Kinda Sorta American Dream: Collected Stories
By Steve Karas
Reviewed by Chris Schahfer
When Steve Karas is at his best - and he's at his best frequently here - he's a funny and sharp observer of good old human behavior, capable of getting to the heart of things and working out what's behind a bizarre situation. This is exemplified especially in the closing story, "Savior." Its Mayan-apocalypse theme might seem a little dated in 2015, but that's not to take away from how Karas digs into the desperate need for human connection behind the apocalypse party he sets up. Or check out the disappointment that drives the characters of the Detroit-themed "Kingdom Come." Sure, as a Detroiter I might just be excited to see coney dogs mentioned in fiction, but even with that aside, there's still a lot behind a simple conflict between restaurants.
Besides, did I mention he was funny? Because "Kinda Sorta American Dream" itself, one of the strongest in the collection, had me laughing at every turn. Part of it is the completely unexpected subject matter - it's about a couple who does mall-Santa training - and part of it's how Karas mines that subject matter for great comic moments, especially the ending, which is unexpected but also the perfect way to cap the story off. This also speaks to the guy's eye for detail, which goes back to his ability to zoom into a character. And when he adds a little topicality to all these strengths, he really shines. On "Blue," he takes apart America's issues with police brutality and racism; "Sixteen Hundred Closest Friends" takes on the disconnected nature of internet friendships (ooh! I really love this one! Those characters!); "To Abdo, with Love" takes on America's relationship with the Middle East without losing sight of the people involved in the politics.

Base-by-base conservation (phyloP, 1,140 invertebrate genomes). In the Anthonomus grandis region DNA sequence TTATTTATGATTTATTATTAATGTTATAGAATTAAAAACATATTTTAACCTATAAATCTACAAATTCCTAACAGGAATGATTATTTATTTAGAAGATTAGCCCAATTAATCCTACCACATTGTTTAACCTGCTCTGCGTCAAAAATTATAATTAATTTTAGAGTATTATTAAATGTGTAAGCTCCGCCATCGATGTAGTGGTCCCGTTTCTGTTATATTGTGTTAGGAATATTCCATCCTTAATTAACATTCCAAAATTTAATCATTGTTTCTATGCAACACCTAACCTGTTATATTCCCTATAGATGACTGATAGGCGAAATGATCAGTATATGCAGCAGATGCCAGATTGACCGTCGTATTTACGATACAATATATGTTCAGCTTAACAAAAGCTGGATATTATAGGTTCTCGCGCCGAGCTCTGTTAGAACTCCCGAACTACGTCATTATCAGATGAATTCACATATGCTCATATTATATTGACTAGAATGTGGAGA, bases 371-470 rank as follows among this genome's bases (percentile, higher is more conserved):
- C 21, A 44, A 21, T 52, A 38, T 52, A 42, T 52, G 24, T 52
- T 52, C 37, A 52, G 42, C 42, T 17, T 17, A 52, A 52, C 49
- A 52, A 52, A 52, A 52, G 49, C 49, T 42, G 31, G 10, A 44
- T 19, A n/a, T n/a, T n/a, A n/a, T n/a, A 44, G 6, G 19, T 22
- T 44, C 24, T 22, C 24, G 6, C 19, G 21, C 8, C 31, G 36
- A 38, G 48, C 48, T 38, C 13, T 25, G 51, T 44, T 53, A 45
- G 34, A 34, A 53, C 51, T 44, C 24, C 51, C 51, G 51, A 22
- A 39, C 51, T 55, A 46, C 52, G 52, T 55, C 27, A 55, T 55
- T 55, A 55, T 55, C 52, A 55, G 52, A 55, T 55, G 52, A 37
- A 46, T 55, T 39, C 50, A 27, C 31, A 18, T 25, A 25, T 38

I know this is a lot of praise, but there's a downside - not every story is on this level. Sometimes the stories seem underdeveloped, not quite getting beneath the surface of the action; I think "Red Clay" could've illuminated more about sexual politics, and I wasn't sure what to do with the YouTube-themed "Toys in Closets," whose admittedly unique setup doesn't quite seem essential to the story. It also feels a little overstuffed, which is also a problem with the rather lengthy "It Takes a Village." Sometimes he gets a little carried away with stacking lot threads, and sometimes untangling them left me dissatisfied. Still, if you take the best stuff here, you'll see Steve Karas is really onto something, even though I would've liked it more if four or five stories had been chopped.
Out of 10: 8.7